SPRAGGETT ON CHESS
The annual Corus chess tournament is heating up. The leader, Alexy Shirov, has finally lost a game, and this was to the American star Nakamura. Fortunately for Alexy, the loss still keeps his first place secure! But now both Nakamura and a hot Carlsen (having won an easy point against Ivanchuk’s bad opening play) are just one half point behind.
The tournament is wide open, and anyone of the players in the top half can still walk away with first prize! An exciting tournament in every way. My money is still on Shirov!
Nakamura, Hi – Shirov, A
Shirov is an excellent psychologist, usually able to pick exactly the right opening against each player. He has a keen 6th sense of how his opponent is feeling and what he does or does not want to play. However, against Nakamura (who always just wants to play chess ), Shirov took a big risk playing a position where his opponent can just sit back and wait for him to do something…and in the end it was Shirov who over stepped.
Position after White’s 18th move (18.Be2)
This sharp postion, in my opinion, is quite satisfactory for Black. All of Black’s pieces are active and if he can get his centre pawns moving then he could have a great game. White’s position, on the other hand, is without weaknesses and therefore must be treated with respect.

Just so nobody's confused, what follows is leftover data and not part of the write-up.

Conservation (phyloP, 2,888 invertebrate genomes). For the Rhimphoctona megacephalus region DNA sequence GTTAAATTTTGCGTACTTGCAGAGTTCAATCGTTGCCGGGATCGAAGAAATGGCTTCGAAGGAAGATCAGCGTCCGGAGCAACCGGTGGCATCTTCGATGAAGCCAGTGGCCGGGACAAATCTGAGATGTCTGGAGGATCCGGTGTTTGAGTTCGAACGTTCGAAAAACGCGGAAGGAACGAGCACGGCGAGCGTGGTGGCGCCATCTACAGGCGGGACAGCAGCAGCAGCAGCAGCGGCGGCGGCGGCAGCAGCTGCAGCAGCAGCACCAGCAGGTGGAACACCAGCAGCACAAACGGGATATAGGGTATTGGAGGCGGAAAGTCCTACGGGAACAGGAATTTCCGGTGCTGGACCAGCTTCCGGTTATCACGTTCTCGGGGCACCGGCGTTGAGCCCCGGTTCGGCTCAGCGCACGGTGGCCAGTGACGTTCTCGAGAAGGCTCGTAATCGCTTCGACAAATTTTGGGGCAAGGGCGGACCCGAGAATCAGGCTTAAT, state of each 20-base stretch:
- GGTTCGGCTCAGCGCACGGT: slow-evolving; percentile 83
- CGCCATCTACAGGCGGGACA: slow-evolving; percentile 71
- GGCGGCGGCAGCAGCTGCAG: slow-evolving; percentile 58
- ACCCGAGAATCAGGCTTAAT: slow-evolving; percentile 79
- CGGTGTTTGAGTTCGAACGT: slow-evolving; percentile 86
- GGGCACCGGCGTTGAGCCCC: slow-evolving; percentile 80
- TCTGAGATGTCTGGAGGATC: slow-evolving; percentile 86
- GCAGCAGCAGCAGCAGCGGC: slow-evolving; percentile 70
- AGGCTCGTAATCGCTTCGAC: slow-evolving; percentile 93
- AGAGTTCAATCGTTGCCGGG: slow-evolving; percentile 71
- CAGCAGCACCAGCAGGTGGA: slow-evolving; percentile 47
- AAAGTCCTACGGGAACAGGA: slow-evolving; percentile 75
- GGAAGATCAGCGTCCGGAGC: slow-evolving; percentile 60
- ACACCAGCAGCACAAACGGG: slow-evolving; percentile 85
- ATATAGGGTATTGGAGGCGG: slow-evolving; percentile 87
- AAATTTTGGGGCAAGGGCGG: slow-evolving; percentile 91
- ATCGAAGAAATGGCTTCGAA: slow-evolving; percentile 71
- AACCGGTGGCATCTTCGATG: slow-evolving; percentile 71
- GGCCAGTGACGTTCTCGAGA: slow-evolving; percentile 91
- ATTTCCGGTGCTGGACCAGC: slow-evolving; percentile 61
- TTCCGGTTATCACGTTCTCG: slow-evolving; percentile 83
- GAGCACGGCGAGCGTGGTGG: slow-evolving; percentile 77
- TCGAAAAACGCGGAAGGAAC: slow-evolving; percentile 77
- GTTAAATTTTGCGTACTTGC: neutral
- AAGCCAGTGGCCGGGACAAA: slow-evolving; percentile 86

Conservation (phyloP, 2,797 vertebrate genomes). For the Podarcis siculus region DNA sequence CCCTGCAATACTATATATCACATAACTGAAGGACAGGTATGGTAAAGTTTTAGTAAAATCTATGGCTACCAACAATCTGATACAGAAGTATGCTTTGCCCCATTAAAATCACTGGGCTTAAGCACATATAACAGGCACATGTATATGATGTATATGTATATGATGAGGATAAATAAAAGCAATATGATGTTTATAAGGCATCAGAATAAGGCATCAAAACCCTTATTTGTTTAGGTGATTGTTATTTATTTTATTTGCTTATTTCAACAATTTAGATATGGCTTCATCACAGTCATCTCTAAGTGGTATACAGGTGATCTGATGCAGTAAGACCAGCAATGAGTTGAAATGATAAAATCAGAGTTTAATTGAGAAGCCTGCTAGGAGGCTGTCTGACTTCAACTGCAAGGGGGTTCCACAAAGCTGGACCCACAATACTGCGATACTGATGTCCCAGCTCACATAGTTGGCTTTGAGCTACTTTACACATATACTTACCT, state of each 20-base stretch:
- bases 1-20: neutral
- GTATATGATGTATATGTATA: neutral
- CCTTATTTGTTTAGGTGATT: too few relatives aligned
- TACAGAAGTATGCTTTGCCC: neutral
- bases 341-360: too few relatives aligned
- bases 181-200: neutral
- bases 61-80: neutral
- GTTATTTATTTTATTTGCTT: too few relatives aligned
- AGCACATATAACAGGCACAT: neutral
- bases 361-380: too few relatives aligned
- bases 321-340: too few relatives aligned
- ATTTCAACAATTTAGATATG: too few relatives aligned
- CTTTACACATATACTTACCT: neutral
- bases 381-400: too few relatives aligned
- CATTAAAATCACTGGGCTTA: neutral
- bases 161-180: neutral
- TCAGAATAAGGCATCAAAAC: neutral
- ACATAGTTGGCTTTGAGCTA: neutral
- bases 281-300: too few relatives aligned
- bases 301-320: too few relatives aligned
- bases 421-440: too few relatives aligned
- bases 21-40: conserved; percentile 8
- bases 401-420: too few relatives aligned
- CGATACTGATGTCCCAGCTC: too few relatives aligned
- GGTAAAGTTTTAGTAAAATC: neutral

Note that Black should not take the b-pawn with his Queen as White will develop a very strong attack (if not winning) by the simple Qxd6.
My choice for Black here is the centralizing: 18… Qc6!? (diagram right)
Black lines up his Queen on a critical diagonal and, if he can soon follow up with …Rg8, he will have very dangerous counterplay.
After the logical 19. Bf3 e4 20. Be2 O-O-O (diagram right) a hard fought game follows. Both sides have chances. If White then tries
21. g3 then Black simply plays …Nd3 .
I await to hear what the opening theoreticians have to say about this line!
The move Alexy played is also reasonable:
Undoubtedly Black wants to follow up with …Qc6 as in the last note. However, Nakamura stops this with a fine move
19. Bf3 !
Now Black has to be careful not to play 19… Bd3 as White gets the advantage after 20. Nd5!Here, in my opinion, Shirov must play 19… O-O-O!
and he has enough counterplay to keep the game balanced.
If now 20. Nd5 ( not 20. Qd2 d5 21. Rfd1 Be4!; or 20. g3 Kb8 21. Kh1 Nd3!) 20… Nxd5 21. Qxd5 (21. Bxd5 Qxb2) 21… Qxb2! (diagram, below right)
It is ofcourse very risky to take the b-pawn, but Black has no choice but to take it! The Black Bishop on g6 prevents Rb1, so White will not have any immediate knock out blow. And in the meantime Black will bring his Queen back and try to consolidate his King position.
It is possible that White has somewhat better chances, but Black is very much in the game.
Instead, Alexy lost control of the position and soon found himself in a clearly worse position:
19… Nh3 ?!
20. Kh1 Nxf2 21. Rxf2 Qxe3 22. Bxb7 Rb8 23. Re2 Qb6 24. Bd5 Rg7 25. Qd2 f5 26. Rf1 Kd7 27. b4 f4 28. a4 a5 29. b5 Rd8
Alexy is trying to sneak his King over the Queen-side, where White has no open lines for his pieces. But Nakamura plays a simple but brilliant pawn lever on the other side of the board….
30. g3 !
…that allows his Rooks to flood into the Black position , ending the game brilliantly some 10 moves later
And with this important victory, Nakamura keeps himself in running for first place!
“In fact,” Nakamura told reporters after the game, “Alexei picked the wrong opening. He’d probably done better trying 1. …e5.” Nakamura explained that Shirov ended up in a slightly worse position under time pressure. “All I had to do was make a few waiting moves,” the American said, “and see if he caved in.”